Any trade deal today is going to be a ‘modest’ trade deal and a quick and temporary fix at best.

Interestingly, despite all this, as per the U.S. Census Bureau, bilateral goods trade increased around 4 per cent in 2019 to a record $92 billion.

Investors remain bullish

President Trump and PM Modi are both pro-business but against existing trade arrangements in which both feel they have lost out. Both nations’ largest trade deficits are with China, and these deficits have triggered broad anti-trade moves that have stoked tensions. But although trade waters are rough, foreign investments are increasing.

Foreign portfolio investors (FPI) brought in net investments of $19.4 billion in 2019 and have already poured $3.39 billion in 2020. Foreign direct investment (FDI) has remained solid with $48 billion in fresh FDI in the 12 months ending November 2019 – this is a 10 per cent rise year-on-year.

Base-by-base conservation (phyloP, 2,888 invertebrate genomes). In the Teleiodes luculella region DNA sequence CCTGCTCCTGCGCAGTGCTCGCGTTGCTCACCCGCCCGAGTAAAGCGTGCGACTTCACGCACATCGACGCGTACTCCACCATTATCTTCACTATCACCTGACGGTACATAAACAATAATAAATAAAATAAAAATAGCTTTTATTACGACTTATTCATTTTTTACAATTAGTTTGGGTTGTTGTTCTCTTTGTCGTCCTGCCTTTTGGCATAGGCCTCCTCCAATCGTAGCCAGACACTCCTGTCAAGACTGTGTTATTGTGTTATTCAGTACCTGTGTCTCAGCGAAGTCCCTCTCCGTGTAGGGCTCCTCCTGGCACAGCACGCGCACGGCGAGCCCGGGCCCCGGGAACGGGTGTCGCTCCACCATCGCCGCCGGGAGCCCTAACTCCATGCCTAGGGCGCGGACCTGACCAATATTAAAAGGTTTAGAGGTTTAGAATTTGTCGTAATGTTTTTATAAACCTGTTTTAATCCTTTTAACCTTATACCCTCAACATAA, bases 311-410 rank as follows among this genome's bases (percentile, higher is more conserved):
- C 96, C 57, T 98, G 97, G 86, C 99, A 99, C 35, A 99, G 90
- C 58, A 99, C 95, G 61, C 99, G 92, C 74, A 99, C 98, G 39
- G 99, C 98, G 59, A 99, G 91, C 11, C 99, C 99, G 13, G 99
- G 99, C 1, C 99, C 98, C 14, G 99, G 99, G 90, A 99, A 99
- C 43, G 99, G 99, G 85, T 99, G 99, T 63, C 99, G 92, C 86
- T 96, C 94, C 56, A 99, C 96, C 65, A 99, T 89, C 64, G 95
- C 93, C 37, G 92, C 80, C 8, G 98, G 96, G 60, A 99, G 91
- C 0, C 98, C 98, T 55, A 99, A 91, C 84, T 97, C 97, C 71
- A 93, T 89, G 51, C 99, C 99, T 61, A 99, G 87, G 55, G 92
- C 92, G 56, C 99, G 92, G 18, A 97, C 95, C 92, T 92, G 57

Clearly, India remains important to the U.S. despite the slowdown and trade frictions. India on its end has also taken steps that should make U.S. investors happy.

India has recently increased the FPI limit in short term central and state securities from 20 per cent to 30 per cent and relaxed the voluntary retention route.

Further, India increased the FPI limit in corporate bonds from 9 per cent to 15 per cent. Sovereign wealth funds were also given tax exemptions. The Reserve Bank of India (RBI) is also trying to increase foreign inflow through international listings of government securities, which is on its agenda.

India’s investments in the U.S. are also increasing, moving beyond IT services to manufacturing and energy. The U.S. is also hoping to rope in investments from Indian conglomerates during President Trump’s visit to India.

Defence reaching new heights

U.S.-India ties have come a long way from being estranged democracies to strategic partners. And their defence ties are increasingly defining this strategic relationship.

This is mostly given the convergences on a free and open Indo-Pacific and the threat of a rising China.

The United States and India did not have defence trade two decades ago. Today, defence trade has reached $17 billion. The U.S. and India already conduct more military exercises with each other bilaterally than they do with any other country.